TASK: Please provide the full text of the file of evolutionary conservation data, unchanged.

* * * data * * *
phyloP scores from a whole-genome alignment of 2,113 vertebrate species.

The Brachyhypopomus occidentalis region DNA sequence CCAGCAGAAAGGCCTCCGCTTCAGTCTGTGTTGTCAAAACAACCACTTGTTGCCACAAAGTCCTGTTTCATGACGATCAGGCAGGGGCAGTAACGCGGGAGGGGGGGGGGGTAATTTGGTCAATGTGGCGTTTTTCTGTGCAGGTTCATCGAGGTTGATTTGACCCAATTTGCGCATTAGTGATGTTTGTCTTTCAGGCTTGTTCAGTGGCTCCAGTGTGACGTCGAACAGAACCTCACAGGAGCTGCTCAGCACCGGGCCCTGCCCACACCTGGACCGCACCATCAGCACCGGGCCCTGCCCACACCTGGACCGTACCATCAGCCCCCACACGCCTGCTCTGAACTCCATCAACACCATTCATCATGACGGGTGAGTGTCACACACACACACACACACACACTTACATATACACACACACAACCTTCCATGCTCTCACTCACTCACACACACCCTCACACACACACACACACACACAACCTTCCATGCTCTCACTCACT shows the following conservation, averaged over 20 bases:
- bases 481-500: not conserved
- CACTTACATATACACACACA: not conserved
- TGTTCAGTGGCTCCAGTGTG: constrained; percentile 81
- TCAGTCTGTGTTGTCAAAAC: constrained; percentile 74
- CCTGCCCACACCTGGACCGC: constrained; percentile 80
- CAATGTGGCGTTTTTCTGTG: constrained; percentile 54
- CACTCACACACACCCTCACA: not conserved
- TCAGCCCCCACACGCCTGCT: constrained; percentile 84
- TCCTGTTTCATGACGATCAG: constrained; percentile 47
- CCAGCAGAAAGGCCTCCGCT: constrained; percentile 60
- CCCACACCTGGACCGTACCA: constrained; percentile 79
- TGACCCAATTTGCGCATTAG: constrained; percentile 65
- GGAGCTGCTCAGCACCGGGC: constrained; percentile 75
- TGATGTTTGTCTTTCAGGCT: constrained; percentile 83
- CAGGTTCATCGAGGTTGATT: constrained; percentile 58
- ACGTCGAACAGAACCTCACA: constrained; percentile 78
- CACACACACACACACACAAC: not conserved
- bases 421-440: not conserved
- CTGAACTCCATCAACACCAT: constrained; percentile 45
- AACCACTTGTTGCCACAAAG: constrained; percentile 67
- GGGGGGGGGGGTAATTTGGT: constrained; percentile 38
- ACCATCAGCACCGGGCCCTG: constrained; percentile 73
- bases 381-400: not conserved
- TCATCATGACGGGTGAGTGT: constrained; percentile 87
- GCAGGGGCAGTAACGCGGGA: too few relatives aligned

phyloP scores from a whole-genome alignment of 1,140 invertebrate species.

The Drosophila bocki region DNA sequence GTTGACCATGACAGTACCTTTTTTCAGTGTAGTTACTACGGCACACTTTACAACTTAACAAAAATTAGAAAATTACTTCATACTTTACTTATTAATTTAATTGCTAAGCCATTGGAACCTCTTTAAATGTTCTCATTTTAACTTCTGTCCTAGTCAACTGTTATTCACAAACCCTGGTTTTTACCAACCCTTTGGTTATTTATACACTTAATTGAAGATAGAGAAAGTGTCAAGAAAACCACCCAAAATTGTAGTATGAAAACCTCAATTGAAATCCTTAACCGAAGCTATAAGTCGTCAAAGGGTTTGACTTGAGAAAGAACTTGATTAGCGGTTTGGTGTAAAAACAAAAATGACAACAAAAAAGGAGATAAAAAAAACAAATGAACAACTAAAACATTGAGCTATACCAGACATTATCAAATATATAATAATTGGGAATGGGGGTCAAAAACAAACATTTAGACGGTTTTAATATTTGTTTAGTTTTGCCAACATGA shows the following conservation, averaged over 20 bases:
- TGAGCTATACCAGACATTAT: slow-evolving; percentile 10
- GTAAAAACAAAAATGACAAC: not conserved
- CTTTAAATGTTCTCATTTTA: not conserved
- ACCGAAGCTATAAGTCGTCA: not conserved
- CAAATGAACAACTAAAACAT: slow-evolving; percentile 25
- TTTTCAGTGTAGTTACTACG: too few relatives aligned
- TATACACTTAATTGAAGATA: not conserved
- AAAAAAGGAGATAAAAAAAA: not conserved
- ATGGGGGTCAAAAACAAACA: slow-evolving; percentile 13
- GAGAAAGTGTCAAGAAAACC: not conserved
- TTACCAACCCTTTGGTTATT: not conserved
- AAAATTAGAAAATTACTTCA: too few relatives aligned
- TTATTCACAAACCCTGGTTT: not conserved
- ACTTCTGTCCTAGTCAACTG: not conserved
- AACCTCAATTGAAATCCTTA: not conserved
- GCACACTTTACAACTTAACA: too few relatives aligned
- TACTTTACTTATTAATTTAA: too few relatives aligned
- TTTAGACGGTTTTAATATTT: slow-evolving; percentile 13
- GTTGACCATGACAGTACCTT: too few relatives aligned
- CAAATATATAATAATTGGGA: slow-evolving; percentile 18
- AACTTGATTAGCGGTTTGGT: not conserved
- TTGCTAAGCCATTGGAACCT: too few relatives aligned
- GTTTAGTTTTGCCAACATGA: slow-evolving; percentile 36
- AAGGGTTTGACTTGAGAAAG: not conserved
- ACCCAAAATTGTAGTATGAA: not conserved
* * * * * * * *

phyloP scores from a whole-genome alignment of 2,113 vertebrate species.

The Brachyhypopomus occidentalis region DNA sequence CCAGCAGAAAGGCCTCCGCTTCAGTCTGTGTTGTCAAAACAACCACTTGTTGCCACAAAGTCCTGTTTCATGACGATCAGGCAGGGGCAGTAACGCGGGAGGGGGGGGGGGTAATTTGGTCAATGTGGCGTTTTTCTGTGCAGGTTCATCGAGGTTGATTTGACCCAATTTGCGCATTAGTGATGTTTGTCTTTCAGGCTTGTTCAGTGGCTCCAGTGTGACGTCGAACAGAACCTCACAGGAGCTGCTCAGCACCGGGCCCTGCCCACACCTGGACCGCACCATCAGCACCGGGCCCTGCCCACACCTGGACCGTACCATCAGCCCCCACACGCCTGCTCTGAACTCCATCAACACCATTCATCATGACGGGTGAGTGTCACACACACACACACACACACACTTACATATACACACACACAACCTTCCATGCTCTCACTCACTCACACACACCCTCACACACACACACACACACACAACCTTCCATGCTCTCACTCACT shows the following conservation, averaged over 20 bases:
- bases 481-500: not conserved
- CACTTACATATACACACACA: not conserved
- TGTTCAGTGGCTCCAGTGTG: constrained; percentile 81
- TCAGTCTGTGTTGTCAAAAC: constrained; percentile 74
- CCTGCCCACACCTGGACCGC: constrained; percentile 80
- CAATGTGGCGTTTTTCTGTG: constrained; percentile 54
- CACTCACACACACCCTCACA: not conserved
- TCAGCCCCCACACGCCTGCT: constrained; percentile 84
- TCCTGTTTCATGACGATCAG: constrained; percentile 47
- CCAGCAGAAAGGCCTCCGCT: constrained; percentile 60
- CCCACACCTGGACCGTACCA: constrained; percentile 79
- TGACCCAATTTGCGCATTAG: constrained; percentile 65
- GGAGCTGCTCAGCACCGGGC: constrained; percentile 75
- TGATGTTTGTCTTTCAGGCT: constrained; percentile 83
- CAGGTTCATCGAGGTTGATT: constrained; percentile 58
- ACGTCGAACAGAACCTCACA: constrained; percentile 78
- CACACACACACACACACAAC: not conserved
- bases 421-440: not conserved
- CTGAACTCCATCAACACCAT: constrained; percentile 45
- AACCACTTGTTGCCACAAAG: constrained; percentile 67
- GGGGGGGGGGGTAATTTGGT: constrained; percentile 38
- ACCATCAGCACCGGGCCCTG: constrained; percentile 73
- bases 381-400: not conserved
- TCATCATGACGGGTGAGTGT: constrained; percentile 87
- GCAGGGGCAGTAACGCGGGA: too few relatives aligned

phyloP scores from a whole-genome alignment of 1,140 invertebrate species.

The Drosophila bocki region DNA sequence GTTGACCATGACAGTACCTTTTTTCAGTGTAGTTACTACGGCACACTTTACAACTTAACAAAAATTAGAAAATTACTTCATACTTTACTTATTAATTTAATTGCTAAGCCATTGGAACCTCTTTAAATGTTCTCATTTTAACTTCTGTCCTAGTCAACTGTTATTCACAAACCCTGGTTTTTACCAACCCTTTGGTTATTTATACACTTAATTGAAGATAGAGAAAGTGTCAAGAAAACCACCCAAAATTGTAGTATGAAAACCTCAATTGAAATCCTTAACCGAAGCTATAAGTCGTCAAAGGGTTTGACTTGAGAAAGAACTTGATTAGCGGTTTGGTGTAAAAACAAAAATGACAACAAAAAAGGAGATAAAAAAAACAAATGAACAACTAAAACATTGAGCTATACCAGACATTATCAAATATATAATAATTGGGAATGGGGGTCAAAAACAAACATTTAGACGGTTTTAATATTTGTTTAGTTTTGCCAACATGA shows the following conservation, averaged over 20 bases:
- TGAGCTATACCAGACATTAT: slow-evolving; percentile 10
- GTAAAAACAAAAATGACAAC: not conserved
- CTTTAAATGTTCTCATTTTA: not conserved
- ACCGAAGCTATAAGTCGTCA: not conserved
- CAAATGAACAACTAAAACAT: slow-evolving; percentile 25
- TTTTCAGTGTAGTTACTACG: too few relatives aligned
- TATACACTTAATTGAAGATA: not conserved
- AAAAAAGGAGATAAAAAAAA: not conserved
- ATGGGGGTCAAAAACAAACA: slow-evolving; percentile 13
- GAGAAAGTGTCAAGAAAACC: not conserved
- TTACCAACCCTTTGGTTATT: not conserved
- AAAATTAGAAAATTACTTCA: too few relatives aligned
- TTATTCACAAACCCTGGTTT: not conserved
- ACTTCTGTCCTAGTCAACTG: not conserved
- AACCTCAATTGAAATCCTTA: not conserved
- GCACACTTTACAACTTAACA: too few relatives aligned
- TACTTTACTTATTAATTTAA: too few relatives aligned
- TTTAGACGGTTTTAATATTT: slow-evolving; percentile 13
- GTTGACCATGACAGTACCTT: too few relatives aligned
- CAAATATATAATAATTGGGA: slow-evolving; percentile 18
- AACTTGATTAGCGGTTTGGT: not conserved
- TTGCTAAGCCATTGGAACCT: too few relatives aligned
- GTTTAGTTTTGCCAACATGA: slow-evolving; percentile 36
- AAGGGTTTGACTTGAGAAAG: not conserved
- ACCCAAAATTGTAGTATGAA: not conserved